The Shale Gas Revolution: Implications for U.S. and Canadian Energy Policy and Asian Energy Security
Sep 06, 2012
North America is enjoying a greater wealth of energy resources, with new technology making it easier to extract natural gas from dense shale rock formations. This increase in supply has caused gas prices to plummet in the United States to approximately $3 per thousand cubic feet, compared to $16 per thousand cubic feet in Asia. With Asia struggling to meet its growing energy demand, countries such as China, South Korea, and Japan are looking toward North America to help diversify their energy imports. Many in the United States and Canada are interested in fulfilling Asia’s need for gas in order to help diversify trade and boost the economy. Others fear that liquefied natural gas (LNG) exports will hurt North America’s energy security and that LNG exports may raise domestic gas prices. NBR recently spoke with James Slutz, President and Managing Director of Global Energy Strategies LLC, to better understand this debate and the implications for U.S. energy and foreign policy.
Aug 17, 2012
The Woodrow Wilson International Center for Scholars today announced the creation of a new program to study the impact of global changes—such as population growth, resource scarcity, urbanization, migration, and economic development—on people’s lives, from their environment and health to their security and economic wellbeing.
Aug 16, 2012
As the world’s largest exporter of corn, soybeans, and wheat, the United States is vital to the global food market. But this summer has seen the country’s worst drought since 1956, and several other key grain-producing regions have been affected by abnormal weather this year as well.
Jul 31, 2012
Ethan Goffman discusses the findings of experts who gathered for CEF's coal event on the Sspp blog.
Jul 24, 2012
Mongolia, a vast, sparsely populated country almost as large as Western Europe, is at once strikingly poor and strikingly rich. Its GDP per capita falls just below that of war-torn Iraq, and Ulan Bator has some of the worst air pollution ever recorded in a capital city. At the same time, Mongolia sits atop some of the world’s largest mineral reserves, worth trillions of dollars, and its economy, already one of the world’s fastest growing, could expand by a factor of six by the end of the decade as those reserves are developed.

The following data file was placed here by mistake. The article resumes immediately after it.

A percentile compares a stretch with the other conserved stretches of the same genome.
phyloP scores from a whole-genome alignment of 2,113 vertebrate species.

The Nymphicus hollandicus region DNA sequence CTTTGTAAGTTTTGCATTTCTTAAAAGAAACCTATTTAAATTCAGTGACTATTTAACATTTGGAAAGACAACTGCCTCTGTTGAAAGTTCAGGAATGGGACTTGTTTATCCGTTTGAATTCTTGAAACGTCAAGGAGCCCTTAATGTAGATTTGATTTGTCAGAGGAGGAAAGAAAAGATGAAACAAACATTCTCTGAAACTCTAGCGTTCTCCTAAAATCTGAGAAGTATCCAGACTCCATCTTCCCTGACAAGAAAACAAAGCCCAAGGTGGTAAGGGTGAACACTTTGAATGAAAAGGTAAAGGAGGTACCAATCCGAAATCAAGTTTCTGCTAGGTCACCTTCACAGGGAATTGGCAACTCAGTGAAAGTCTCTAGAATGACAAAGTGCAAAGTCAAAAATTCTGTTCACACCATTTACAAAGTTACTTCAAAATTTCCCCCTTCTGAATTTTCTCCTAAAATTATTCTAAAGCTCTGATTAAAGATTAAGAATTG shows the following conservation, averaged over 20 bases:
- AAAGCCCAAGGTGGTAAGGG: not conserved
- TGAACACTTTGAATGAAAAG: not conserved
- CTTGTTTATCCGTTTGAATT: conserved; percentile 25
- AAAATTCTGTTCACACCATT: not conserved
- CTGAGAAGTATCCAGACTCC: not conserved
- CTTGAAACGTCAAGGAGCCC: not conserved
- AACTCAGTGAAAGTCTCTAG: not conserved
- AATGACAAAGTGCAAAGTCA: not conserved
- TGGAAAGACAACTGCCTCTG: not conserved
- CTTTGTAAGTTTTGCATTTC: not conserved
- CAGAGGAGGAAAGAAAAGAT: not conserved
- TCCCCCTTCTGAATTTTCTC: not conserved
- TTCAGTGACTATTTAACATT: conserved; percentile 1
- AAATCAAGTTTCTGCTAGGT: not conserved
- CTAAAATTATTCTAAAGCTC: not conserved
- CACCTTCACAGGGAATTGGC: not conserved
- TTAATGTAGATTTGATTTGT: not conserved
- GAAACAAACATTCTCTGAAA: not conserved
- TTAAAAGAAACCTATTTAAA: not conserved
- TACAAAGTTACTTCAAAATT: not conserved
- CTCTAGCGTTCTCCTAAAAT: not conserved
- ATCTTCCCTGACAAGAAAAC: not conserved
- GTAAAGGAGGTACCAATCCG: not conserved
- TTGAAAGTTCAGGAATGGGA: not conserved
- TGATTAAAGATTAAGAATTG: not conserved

Jul 23, 2012
On July 20, 2012 Chinese oil corporation CNOOC closed a deal to buy Alberta's Nexen priced at $15.1 billion. This is the largest oversea's purchase by a Chinese company and signals Canada's openness to foriegn investment in the country.
CEF Partner Organization Circle of Blue's Director, J. Carl Ganter, Receives Rockefeller Foundation Centennial Innovation Award
Jun 25, 2012
The Rockefeller Foundation announced today that J. Carl Ganter, director and co-founder of Circle of Blue, a team of leading journalists and researchers that reports on water and resource issues globally, will receive the foundation's Centennial Innovation Award.
Jun 22, 2012
"As governments clearly fumbled in the face of the complex challenges of imagining and building a more equitable and sustainable economic growth model in the decades ahead, I saw senior business executives and leaders of civil society engaged in intelligent and productive dialogue about difficult issues," writes Paulo Sotero.
Jun 20, 2012
Jun 19, 2012
Population dynamics have significant influence on sustainable development but the two have not always been seen as connected. ECSP’s Sandeep Bathala is in Rio de Janeiro for the landmark UN Conference on Sustainable Development to report on the efforts being made to integrate the two more closely.